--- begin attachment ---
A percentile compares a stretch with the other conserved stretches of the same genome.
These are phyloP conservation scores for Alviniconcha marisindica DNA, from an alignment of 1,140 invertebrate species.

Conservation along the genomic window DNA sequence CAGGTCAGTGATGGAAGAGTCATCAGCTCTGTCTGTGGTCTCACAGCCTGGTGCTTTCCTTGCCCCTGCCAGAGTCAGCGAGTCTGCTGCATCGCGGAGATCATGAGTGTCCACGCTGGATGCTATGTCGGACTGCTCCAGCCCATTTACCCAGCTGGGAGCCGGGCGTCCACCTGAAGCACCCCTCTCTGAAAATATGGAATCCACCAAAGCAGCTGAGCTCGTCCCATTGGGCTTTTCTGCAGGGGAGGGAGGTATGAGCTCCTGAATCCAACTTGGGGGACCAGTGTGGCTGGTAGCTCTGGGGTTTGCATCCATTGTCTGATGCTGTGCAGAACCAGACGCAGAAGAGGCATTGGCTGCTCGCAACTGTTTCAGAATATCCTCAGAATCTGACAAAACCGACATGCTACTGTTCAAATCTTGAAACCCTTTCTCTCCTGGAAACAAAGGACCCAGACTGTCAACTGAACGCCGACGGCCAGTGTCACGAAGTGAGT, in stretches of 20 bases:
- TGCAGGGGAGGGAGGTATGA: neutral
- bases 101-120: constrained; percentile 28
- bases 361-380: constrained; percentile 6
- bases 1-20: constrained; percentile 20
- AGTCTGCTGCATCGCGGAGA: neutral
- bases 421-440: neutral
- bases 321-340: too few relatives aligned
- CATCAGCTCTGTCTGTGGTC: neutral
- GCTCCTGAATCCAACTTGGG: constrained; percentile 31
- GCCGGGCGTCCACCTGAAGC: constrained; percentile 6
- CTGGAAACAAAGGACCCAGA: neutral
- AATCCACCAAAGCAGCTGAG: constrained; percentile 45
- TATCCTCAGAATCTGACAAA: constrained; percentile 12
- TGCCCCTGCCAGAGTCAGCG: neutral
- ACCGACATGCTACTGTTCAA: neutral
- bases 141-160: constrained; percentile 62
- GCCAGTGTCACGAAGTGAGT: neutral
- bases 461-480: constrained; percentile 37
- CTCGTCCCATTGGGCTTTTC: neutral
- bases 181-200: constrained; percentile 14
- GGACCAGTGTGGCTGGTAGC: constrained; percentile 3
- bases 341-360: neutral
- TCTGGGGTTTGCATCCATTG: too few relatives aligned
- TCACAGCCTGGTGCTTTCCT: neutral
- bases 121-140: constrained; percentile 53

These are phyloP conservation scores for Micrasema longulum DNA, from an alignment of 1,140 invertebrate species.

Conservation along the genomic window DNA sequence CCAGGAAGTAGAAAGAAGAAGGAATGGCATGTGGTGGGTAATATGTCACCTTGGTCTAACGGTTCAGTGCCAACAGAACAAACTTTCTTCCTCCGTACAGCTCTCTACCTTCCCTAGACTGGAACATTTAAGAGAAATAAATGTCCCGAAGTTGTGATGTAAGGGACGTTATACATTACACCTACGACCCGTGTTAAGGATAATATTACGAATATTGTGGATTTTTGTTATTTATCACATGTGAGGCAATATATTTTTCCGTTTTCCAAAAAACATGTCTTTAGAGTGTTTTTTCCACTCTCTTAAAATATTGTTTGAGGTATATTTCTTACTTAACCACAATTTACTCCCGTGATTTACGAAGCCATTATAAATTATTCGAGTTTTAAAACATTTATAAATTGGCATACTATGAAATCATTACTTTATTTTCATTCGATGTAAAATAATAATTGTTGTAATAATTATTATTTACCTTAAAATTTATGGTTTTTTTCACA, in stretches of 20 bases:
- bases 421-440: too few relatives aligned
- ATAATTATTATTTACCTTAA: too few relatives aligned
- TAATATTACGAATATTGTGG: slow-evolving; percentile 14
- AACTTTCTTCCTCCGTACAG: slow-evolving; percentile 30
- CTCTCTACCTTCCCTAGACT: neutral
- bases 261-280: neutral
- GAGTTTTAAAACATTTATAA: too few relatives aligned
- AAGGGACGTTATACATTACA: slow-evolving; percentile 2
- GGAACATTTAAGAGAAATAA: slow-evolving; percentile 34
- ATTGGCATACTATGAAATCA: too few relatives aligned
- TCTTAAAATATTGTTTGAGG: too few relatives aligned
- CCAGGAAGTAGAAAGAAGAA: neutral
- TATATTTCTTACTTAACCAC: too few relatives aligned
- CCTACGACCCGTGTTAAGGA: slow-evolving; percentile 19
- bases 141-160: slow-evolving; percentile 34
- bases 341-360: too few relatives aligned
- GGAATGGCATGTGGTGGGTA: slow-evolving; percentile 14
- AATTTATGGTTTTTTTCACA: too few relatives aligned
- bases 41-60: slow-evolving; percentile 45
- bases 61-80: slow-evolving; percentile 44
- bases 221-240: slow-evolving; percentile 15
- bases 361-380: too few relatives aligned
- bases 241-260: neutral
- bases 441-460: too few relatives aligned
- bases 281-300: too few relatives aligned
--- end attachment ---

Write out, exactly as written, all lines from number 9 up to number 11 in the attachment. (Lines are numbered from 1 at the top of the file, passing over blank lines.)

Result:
- bases 421-440: neutral
- bases 321-340: too few relatives aligned
- CATCAGCTCTGTCTGTGGTC: neutral